Feeds:
Posts
Comments

Posts Tagged ‘Lyme Disease’

guineas-big_group_of_guineas202

Photo: Scott Hess/Flickr
Guinea fowl, which like to forage for ticks, mosquitoes, fleas, beetles, spiders, and more, can help protect your family from Lyme Disease.

In our family we have had reason to worry about deer ticks. Nearly everyone has had Lyme Disease at some point or at least found a tick attached and taken Doxycycline just in case. We’re always on the alert for stories about the latest vaccine research or new preventive sprays. I myself wear long pants and socks all summer.

What is the long-term solution? Some people promote expanded deer hunting or experimenting with ways to keep deer from reproducing. I like this idea from New Hampshire: guinea fowl.

A great radio show called Living on Earth has the story.

“Some homeowners in the thick of tick country are turning to guinea fowl to control ticks. Living on Earth’s Jenni Doering reports from Exeter, New Hampshire, about one family’s experience with these tick-eating machines. …

“More than 40,000 new cases of Lyme were reported in 2017, and climate change could make it even more common. A recent study found that a temperature increase of just 2 degrees Celsius could result in a 20 percent increase in Lyme disease cases in the U.S. Luckily, there are proven ways to reduce your risk of getting Lyme disease: wear long sleeved clothing, use repellents, and do a thorough tick check after you’ve been in the woods. …

“JENNI DOERING: Suzy and Hazel Koff live an enchanted childhood.
On a warm July day the 6 and 3 year olds run through the sun-dappled forest in their New Hampshire backyard. … Their mother, Sarah, says this is how they spend their summer.

“KOFF: We love going outside playing in the woods. We have this great big yard that they play in and we have a sandbox out here and slack line and all sorts of things; we like to make fairy houses, and we like to garden together. …

“DOERING: But in the Northeast, where there are woods, there are ticks. A lot of them.

“KOFF: I was so, just, overwhelmed by the ticks in our yard. … I’m such a big gardener, there’s no way I was willing to spray anything on the lawn or use any sort of chemicals at all, so I thought I would try this biological control. …

“DOERING:  Enter the guinea fowl. Native to Africa, guineas are rather awkward, football-shaped birds with a tiny head, and a voracious appetite for ticks. And unlike chickens, guinea fowl won’t peck at your garden greens. So Sarah decided to give them a try.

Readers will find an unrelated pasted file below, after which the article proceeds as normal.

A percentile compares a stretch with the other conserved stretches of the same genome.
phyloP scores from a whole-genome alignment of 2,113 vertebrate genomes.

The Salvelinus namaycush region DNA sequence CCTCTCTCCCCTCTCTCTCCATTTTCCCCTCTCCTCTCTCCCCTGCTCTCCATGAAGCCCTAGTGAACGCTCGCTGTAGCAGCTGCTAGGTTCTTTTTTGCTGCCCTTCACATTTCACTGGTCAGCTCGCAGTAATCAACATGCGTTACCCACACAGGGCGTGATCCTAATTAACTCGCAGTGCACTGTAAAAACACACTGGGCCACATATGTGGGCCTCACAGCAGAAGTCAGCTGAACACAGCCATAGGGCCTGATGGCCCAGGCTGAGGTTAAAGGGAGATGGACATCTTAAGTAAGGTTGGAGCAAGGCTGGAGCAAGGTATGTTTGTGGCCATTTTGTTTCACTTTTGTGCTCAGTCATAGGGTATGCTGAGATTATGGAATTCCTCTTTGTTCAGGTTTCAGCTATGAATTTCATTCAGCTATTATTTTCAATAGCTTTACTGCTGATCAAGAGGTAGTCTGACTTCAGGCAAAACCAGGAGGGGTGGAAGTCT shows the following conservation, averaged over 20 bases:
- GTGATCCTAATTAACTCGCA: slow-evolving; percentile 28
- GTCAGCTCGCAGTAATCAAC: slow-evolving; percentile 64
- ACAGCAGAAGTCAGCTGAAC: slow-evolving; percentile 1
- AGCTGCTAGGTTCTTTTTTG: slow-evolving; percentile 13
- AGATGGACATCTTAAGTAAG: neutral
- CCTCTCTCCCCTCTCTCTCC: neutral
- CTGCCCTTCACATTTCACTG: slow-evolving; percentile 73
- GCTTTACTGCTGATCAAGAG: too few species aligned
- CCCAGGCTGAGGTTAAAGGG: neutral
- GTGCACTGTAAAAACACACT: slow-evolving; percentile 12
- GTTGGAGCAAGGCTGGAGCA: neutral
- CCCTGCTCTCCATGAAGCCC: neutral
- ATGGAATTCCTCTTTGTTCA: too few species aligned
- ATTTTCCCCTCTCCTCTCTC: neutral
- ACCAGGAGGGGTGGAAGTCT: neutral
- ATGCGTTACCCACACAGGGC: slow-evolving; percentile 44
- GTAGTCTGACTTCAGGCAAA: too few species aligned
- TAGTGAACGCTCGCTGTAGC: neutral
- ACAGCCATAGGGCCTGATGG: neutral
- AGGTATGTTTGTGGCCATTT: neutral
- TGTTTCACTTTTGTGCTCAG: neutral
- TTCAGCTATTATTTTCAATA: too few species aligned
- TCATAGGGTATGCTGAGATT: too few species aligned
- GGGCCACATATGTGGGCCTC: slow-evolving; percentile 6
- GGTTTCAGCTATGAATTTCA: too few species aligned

“KOFF: Yeah, I just went on Craigslist. … As soon as we started letting them out they were immediately interested in pecking, pecking and pecking. So yeah, they were just sort of tearing up all the bugs! … They’re not pets. They’re sort of wild animals that you just have. … I haven’t seen any ticks on the kids since we’ve let the guineas go roam around. …

“DOERING: A small 1992 study on Long Island backs up Sarah’s observation.
Researchers placed guinea fowl into tick-infested areas and found that they significantly reduced the adult tick population within the enclosures. But Howard Ginsberg, a research ecologist with the Department of Interior, points out a problem with timing.

“GINSBERG: Most people get Lyme disease during June and July when the nymphs are out, and the nymphs are in the woods. The adults, which are the stage that’s targeted by these birds, [are] out in the fall and spring, out in open areas like people’s lawn. …

“DOERING: A single female deer tick can lay as many as 2,000 eggs, so removing adult ticks does appear to reduce local Lyme disease risk overall. Fortunately, even if a tick latches on to you, Ginsberg says time is on your side.

“GINSBERG: Lyme disease, that bacterium requires something like 24 to 48 hours with tick attachment before it’s transmitted. So if you do a check every day when you get back from the woods and remove ticks, you have eliminated the possibility of Lyme disease fairly substantially. … The best way to remove a tick is to just take fine tweezers, just grab as close to the skin line as possible, and slowly pull it straight out.

“DOERING: Then, take some rubbing alcohol and clean the bite thoroughly.
And get that tick safely out of your life by flushing it down the toilet.”

Meanwhile, the search goes on for long-lasting solutions to the Lyme Disease problem.

More at Living on Earth, here., where you can also listen to the audio version.

Read Full Post »

%d bloggers like this: